This involves the swapping of assets (with or without a cash element) as opposed to, say, a cash consideration. This method of acquiring a licence interest is particularly popular where the parties involved are short of cash and it is also a popular way of rationalising an assets portfolio in order to concentrate on areas of particular strategic importance to a company.
Another important aspect of swaps is that they are a way of avoiding the standard pre-emption clause (pre-emption rights are essentially rights which entitle each partner in an oil and gas joint venture to require any of its co-partners that wants to sell or otherwise dispose of its licence interest to a third party instead to transfer the licence interest to it).
By standard pre-emption clause is meant those pre-emption clauses which do not address the question of what happens if the consideration for an asset is not entirely in cash. Such a pre-emption avoidance technique is referred to as procuring "the unmatchable deal". The idea is that the seller and the buyer are able to strike a deal which the seller’s partners will not be able to match or which is impossible to compare with what the pre-empting partners are able to offer, if the pre-emption provision says that the transfer may only go ahead to an outside third party on terms which are better for the transferor than those proposed by its partners. The principle is that you cannot compare pineapples with mangos.
The most straightforward way, perhaps, is through the licensing rounds conducted by the host government (the Ministry of Petroleum Resources in Nigeria or the Department of Trade and Industry in the United Kingdom). However, due to various reasons, some of them political, which may come into play in the decision about who gets what, this is not a very reliable way of obtaining a decent acreage.
What are the motives of a company for farming-in or farming-out?
I now turn my attention to farming-out/farming-in.
A farm-in has four basic characteristics. Firstly, one company (the seller) has a licence interest. Secondly, another company (the buyer) agrees to pay the seller’s costs for a particular activity, usually a well, perhaps a seismic programme. Thirdly, in return the seller transfers to the buyer part of the seller’s interest. Fourthly, the seller retains part of its interest.
In general, companies farm-in for the opposite reasons to those for farming-out. One reason is that the buyer has funds and a shortage of acreage and prospects and, conversely, the seller has acreage and is short of funds.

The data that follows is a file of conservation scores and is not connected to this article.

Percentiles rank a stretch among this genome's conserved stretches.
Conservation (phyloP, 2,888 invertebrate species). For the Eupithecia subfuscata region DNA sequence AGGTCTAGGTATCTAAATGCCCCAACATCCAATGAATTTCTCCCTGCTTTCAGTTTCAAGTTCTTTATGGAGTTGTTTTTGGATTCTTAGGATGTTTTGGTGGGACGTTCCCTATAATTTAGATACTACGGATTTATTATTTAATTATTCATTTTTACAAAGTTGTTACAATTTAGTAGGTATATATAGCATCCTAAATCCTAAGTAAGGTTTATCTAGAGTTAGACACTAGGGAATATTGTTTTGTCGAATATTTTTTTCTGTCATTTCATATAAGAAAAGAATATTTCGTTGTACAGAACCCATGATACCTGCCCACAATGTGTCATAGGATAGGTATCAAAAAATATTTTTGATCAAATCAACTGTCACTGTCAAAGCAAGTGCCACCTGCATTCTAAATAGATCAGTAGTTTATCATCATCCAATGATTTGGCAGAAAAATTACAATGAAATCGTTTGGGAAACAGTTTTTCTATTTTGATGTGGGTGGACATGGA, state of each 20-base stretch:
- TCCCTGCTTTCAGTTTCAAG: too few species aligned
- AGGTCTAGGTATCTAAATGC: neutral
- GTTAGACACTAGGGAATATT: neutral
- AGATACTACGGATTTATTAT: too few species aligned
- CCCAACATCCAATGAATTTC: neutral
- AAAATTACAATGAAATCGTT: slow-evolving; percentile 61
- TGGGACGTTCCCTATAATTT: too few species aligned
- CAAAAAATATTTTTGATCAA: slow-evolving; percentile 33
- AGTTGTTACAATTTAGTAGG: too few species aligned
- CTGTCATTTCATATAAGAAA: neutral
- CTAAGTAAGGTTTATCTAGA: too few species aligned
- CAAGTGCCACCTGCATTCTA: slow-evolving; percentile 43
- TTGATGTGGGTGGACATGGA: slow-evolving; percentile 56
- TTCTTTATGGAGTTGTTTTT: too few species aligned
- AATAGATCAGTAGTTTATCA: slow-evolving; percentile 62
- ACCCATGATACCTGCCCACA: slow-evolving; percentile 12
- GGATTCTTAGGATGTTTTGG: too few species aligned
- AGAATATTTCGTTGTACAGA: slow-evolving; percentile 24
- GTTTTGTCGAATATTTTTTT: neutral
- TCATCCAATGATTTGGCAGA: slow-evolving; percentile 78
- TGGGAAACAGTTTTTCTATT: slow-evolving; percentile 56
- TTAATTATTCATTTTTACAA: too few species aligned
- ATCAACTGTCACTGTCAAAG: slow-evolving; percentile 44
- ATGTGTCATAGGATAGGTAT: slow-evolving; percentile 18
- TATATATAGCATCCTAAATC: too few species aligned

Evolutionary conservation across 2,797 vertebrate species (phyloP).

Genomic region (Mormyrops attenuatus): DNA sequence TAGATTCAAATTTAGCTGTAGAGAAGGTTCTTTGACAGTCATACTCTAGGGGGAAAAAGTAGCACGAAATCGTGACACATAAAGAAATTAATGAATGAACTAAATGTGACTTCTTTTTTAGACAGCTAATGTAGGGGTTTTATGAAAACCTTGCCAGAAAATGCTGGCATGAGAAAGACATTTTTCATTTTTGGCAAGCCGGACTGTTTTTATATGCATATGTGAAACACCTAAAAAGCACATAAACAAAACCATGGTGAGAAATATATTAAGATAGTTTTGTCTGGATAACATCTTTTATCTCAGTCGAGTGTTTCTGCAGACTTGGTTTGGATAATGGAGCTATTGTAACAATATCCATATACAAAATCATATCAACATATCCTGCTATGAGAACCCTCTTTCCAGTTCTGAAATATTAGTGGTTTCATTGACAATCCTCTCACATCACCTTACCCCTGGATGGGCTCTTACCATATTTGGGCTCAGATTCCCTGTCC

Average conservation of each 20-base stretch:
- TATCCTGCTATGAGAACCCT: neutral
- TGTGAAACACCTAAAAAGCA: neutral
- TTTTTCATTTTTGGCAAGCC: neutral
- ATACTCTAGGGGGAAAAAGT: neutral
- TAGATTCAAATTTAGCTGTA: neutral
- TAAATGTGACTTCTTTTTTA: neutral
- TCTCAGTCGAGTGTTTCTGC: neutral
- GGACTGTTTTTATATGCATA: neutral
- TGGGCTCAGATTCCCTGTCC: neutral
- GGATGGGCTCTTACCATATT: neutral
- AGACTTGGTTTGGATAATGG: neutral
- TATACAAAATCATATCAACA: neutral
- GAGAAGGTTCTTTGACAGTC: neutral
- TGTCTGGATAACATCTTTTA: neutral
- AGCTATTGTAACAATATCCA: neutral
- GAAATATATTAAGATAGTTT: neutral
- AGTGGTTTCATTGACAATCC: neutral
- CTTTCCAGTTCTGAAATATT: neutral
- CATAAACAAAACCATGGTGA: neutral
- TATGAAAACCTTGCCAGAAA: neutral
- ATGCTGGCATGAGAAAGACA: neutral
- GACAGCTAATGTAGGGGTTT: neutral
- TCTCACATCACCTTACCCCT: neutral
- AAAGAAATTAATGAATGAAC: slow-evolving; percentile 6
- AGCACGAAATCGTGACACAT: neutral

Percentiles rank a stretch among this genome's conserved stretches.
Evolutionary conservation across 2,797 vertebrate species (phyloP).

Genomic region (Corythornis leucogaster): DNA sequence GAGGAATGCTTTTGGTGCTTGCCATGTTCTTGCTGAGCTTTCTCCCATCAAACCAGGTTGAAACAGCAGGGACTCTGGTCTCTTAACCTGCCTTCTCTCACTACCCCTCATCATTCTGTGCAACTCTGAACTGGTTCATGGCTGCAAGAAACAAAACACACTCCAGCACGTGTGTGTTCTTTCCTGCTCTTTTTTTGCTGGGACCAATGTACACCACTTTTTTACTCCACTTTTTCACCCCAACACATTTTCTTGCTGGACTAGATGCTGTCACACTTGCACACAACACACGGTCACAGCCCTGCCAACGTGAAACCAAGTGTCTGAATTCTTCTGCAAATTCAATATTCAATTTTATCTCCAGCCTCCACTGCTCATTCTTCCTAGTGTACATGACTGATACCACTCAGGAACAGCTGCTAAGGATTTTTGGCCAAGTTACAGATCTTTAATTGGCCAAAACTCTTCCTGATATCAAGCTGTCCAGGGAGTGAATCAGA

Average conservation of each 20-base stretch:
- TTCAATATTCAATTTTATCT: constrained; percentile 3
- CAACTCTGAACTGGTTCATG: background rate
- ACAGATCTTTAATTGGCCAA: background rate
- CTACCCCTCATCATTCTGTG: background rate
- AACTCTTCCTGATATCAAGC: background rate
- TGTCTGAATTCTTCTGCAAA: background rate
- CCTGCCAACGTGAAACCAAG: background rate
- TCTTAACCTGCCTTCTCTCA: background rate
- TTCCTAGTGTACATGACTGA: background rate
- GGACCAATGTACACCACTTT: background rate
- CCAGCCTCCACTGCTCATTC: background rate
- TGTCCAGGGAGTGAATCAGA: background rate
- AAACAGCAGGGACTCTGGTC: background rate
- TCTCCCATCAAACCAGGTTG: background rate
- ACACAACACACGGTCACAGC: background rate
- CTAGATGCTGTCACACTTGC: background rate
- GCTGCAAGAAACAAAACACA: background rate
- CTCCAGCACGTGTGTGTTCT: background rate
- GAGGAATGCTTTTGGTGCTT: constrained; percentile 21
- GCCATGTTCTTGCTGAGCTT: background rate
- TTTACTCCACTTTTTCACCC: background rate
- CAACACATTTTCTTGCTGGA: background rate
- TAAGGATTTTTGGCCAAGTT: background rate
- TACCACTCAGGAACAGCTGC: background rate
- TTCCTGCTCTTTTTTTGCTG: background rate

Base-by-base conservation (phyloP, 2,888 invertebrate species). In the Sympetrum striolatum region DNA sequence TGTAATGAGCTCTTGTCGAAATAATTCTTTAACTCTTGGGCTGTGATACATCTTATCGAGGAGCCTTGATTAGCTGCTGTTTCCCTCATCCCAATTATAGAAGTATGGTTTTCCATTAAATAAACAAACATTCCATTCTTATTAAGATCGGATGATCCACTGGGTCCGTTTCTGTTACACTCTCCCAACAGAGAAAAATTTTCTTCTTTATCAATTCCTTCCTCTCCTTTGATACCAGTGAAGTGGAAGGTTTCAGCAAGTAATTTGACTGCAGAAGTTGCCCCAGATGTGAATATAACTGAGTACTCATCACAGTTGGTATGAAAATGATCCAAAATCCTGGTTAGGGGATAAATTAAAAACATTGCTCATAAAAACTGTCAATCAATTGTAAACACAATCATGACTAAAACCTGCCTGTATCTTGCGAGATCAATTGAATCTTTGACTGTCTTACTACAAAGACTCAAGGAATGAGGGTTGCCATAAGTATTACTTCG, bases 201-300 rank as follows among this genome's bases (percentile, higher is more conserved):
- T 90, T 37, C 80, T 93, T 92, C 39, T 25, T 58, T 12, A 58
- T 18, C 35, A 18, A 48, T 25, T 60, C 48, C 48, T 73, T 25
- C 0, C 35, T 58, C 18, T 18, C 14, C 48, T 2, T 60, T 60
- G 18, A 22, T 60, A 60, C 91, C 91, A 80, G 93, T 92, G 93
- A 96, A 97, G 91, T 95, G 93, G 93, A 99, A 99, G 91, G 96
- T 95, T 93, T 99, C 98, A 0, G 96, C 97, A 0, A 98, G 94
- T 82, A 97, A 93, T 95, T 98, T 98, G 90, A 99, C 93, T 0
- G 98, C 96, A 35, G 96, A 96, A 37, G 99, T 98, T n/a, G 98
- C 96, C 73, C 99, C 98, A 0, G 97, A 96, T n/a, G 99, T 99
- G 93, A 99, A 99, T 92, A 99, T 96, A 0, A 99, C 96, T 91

A second reason is rationalisation. The seller may want to get rid of acreage which is peripheral to its main operations. This may be instigated following a change of management or when one company takes over another company and inherits a diverse portfolio of acreage which may require consolidation in particular areas. An additional motivation to rationalise can be that the seller has a small equity holding in a concession which will take almost as much management time as a much larger holding. Often companies will dispose of assets which consume time and effort to an extent which they regard as disproportionate to their value in order to concentrate on acreage where they have reasonably sized interests.
Thirdly, the buyer may want the operatorship of the joint venture. This can be achieved by buying the interests of a licence holding operator or by increasing the size of one’s participating interest to a level whereby one will become the operator.
Fourthly, proximity to local production infrastructure, platforms and pipelines is also a strong motive for seeking a farm-in in a particular vicinity, especially if the farming-in party has an interest in the infrastructure, platforms or pipelines. The farming-in party can use its vote to ensure that future development on the concession will use the nearby facilities and so provide additional income for it and its partners owning the nearby facilities. In a situation where the party farming-in has an interest in an adjoining concession there is an additional advantage that, as a co-owner of the data concerning the adjoining concession, it has information which could be very valuable to its neighbouring interest and, even though it will be subject to confidentiality restrictions in the joint operating agreement, in practice it will be very difficult to prove that the data is being used for a purpose not permitted by the joint operating agreement.